We found a little hut, and scared two tiny bats, who turned round and round in circles a meter above our heads, and looked like they were inaudibly wailing for help. 


We made it back out of the jungle alive, and sat in the floating ‘restaurants’ of Kuala Tahan, watching the very bloated river churn dishwater colored eddies, and trying not to feel sick with the rocking and the atrocious fish-flavored drinks.

Eventually we had our feed of jungle wetness, and started out on the great road back.  It was proving to be a good day’s ride, and we got all the way to Gua Musang without a hitch, stopping to peer at the palm plantations in  case of occasional slow loris... 

Our day was going so well, and we were enjoying the hills.

Then suddenly as we rounded a bend, we saw a figure lying unconscious and bleeding profusely in the ditch at the side of the road.  His scooter lay close by.  Whatever had caused him to come off the road was long gone, and he was totally alone.  The cars in front of us had just driven straight past him.  We thought he was dead.  We were convinced he was dead, until we parked up and got right up close to him, when we realized he was making terrible rasping sounds trying to breathe.  Then we were convinced he was dying, and there was nothing we could about it.  We don’t have a mobile, and we don’t speak Malay.

We flagged down some passers-by, who seemed oddly reluctant to stop, but a couple did and called the emergency services and stayed with us.  It was a horrible feeling of helplessness.  Neither of us has First Aid training, and we couldn’t even speak to the man to try and reassure him. 

He was still unconscious, with a bad head injury and what looked like a broken arm, and a lot of blood around his mouth and nose, with big patches of it congealing beneath him.  He was lying approximately in recovery position, with his helmet on, so we didn’t want to move him in case of back trauma etc, but he was in a bad way.  The police took half an hour to arrive.  In that time his breathing normalized slightly- he must have swallowed the blood in the way- and he regained consciousness and tried to sit up, struggling to take his helmet off.  The Malay guy who’d stopped to help talked to him and tried to get him to stay still- we still couldn’t see what was wrong with him or how bad it was. 

Eventually the police arrived, but did very little, mainly standing far back and not helping the victim at all.  They called the ambulance though, who were a lot better, and quickly got him into a neck brace and stretcher and whisked him off. 

And that was that.  I was seriously shaken, and irritatingly faint from the sight of all the blood, which didn‘t help anyone. I’ve resolved to take a Red Cross First Aid course as soon as I can- not knowing what to do to help was horrible, and I am sure there are many ways we could improved that half an hour for the poor guy.  It didn’t help that we couldn’t speak Malay, and had we spoken to him in English we would no doubt have confused him further.  But we also couldn’t get across our meanings to the guy who was speaking to him either.

While we were stood there, people milled about trying to make sense of what happened.  His bike had taken an obvious impact to its front wheel, and there was a road sign a short way away that seemed to have been hit, but the only skids were his own.  We have no way of knowing, but it was horrendous to think that someone may have driven him off the road, only to leave him there.  It was pretty horrific that the cars in front of us had driven straight past as well.  It is possible they thought he was dead, and didn’t know what to do, but then neither did we, we just hoped to fetch someone who did.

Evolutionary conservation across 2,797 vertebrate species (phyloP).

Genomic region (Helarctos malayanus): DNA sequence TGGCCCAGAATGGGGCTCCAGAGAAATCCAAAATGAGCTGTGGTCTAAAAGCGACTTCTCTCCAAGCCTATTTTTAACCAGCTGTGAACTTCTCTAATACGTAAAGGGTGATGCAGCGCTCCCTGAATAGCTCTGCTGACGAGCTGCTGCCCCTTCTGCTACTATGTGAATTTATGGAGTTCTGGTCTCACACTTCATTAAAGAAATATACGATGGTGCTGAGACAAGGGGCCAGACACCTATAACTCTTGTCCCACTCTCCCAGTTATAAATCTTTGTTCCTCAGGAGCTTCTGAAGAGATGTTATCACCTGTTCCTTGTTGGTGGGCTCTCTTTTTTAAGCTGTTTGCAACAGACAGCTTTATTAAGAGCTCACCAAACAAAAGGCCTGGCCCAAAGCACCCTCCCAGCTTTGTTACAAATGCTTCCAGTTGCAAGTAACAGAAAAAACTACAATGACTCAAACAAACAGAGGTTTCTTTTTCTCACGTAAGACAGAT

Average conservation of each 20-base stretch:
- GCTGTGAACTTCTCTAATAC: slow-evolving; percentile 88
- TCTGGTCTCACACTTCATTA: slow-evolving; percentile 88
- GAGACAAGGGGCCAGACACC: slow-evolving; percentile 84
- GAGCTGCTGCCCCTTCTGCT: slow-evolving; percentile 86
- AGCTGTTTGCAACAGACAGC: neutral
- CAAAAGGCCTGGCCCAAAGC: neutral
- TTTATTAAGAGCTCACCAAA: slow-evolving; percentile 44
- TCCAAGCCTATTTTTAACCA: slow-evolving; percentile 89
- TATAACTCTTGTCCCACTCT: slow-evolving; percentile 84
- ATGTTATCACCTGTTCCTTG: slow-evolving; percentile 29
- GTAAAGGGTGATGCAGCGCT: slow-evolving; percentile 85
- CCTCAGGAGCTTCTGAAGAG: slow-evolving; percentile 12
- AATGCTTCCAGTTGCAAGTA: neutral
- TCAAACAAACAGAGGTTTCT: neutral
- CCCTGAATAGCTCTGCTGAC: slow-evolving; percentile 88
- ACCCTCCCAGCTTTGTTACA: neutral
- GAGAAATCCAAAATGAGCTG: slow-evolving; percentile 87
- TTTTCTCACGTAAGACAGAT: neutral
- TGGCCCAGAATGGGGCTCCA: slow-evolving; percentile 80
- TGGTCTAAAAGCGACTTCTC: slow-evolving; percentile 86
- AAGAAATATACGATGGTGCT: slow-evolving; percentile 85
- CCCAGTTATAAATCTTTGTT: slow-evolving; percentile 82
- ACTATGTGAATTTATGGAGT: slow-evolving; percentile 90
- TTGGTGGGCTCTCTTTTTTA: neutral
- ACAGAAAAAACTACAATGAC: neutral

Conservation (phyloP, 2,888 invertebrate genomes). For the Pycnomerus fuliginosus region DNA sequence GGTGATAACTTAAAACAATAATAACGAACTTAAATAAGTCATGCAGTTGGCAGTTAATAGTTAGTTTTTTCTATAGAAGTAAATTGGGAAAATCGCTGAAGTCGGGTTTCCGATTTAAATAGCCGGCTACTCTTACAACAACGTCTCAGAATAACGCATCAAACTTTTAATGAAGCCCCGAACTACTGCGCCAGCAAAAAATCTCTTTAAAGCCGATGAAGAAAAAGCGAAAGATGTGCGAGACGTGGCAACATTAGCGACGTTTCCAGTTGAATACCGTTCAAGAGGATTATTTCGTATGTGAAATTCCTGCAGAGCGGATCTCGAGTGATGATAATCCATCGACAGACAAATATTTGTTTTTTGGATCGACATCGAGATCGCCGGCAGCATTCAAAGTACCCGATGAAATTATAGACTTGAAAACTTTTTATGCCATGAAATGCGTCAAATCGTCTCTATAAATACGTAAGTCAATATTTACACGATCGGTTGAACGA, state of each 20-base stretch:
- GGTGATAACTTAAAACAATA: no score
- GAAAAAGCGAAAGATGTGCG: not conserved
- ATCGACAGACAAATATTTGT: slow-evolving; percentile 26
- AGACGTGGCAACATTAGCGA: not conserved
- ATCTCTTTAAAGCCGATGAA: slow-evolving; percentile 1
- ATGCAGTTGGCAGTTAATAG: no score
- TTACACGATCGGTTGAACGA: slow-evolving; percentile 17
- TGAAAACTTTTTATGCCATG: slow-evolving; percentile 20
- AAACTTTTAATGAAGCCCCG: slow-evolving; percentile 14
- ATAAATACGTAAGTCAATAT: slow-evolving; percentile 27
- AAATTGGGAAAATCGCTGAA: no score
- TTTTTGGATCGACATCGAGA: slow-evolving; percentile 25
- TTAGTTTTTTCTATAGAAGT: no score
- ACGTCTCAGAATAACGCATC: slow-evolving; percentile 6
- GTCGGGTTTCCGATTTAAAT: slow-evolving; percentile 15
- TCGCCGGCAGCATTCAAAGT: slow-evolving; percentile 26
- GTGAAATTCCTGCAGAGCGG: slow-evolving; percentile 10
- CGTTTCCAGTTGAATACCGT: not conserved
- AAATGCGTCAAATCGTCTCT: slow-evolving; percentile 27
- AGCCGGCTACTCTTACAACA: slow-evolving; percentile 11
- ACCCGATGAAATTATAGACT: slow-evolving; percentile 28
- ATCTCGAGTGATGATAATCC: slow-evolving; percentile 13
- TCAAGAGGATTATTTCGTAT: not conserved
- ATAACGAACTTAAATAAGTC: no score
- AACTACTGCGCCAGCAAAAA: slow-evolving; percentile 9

We are hoping to find out whether he was OK from the hospital today, we have asked the hotel lady if she will call them, so hopefully we will know how it went.  By the end it looked as though he hadn’t broken any limbs, or sustained spinal injury or neck injury, and he was becoming more coherent, but for a while there we all thought he was a goner. 

I wish First Aid at school had been mandatory. 

We will be driving a bit slower from now on.  If it had been us we would probably have fared a lot better with all our protective gear, but there’s only so much the stuff can do, and at speed it’s a hell of a lot harder for it to do that. The roads here were built for fun motorbike riding, but maybe that’s not always a good thing.  

UPDATE: The nice hotel lady called the hospital.  The man is not doing so well.  The only thing the hospital would say was that he was badly injured.  He has been moved to a different hospital.  We are going to see if we can find our more today.

We are back at Cameron Highlands in the same old barracks now.  We got our dates completely wrong though. We thought it was Christmas Eve the day we got back.  It really wasn't, we were out by three days.  Not sure what happened there.  It messes up our plans for Christmas, which we will now probably be heading down to Kuala Lumpur for.


  1. i've been following your journey
    I 'll be glad to see you in Jakarta nick :D
    keep post the good story & pictures


  2. So, Hello from Seattle -:)

    Hope you two had a good Christmas when the day finally arrived! LOL!! I'm sure keeping track of dates and days could be tough where you are and the way you're traveling. Good job with the injured scooterist. Your observation that cagers automatically equate two-wheels with "slower than me" and "gotta pass" seems to be a universal trait. Sad and annoying, but more often than not the case.

    Your adventure blog is well written and an enjoyable read. I hope to catch up on some of the back issue adventures.

    Happy New Year to the two of you, especially if I don't make it back before then.

    Chuck Pefley

  3. Happy new year to you both.As allways great to read about your latest adventures ,shame you did not come across a slow loris ,do you think the pigs were travelling business class bye for now s&s x


Say hello. It makes us happy. Ta, Nicky. x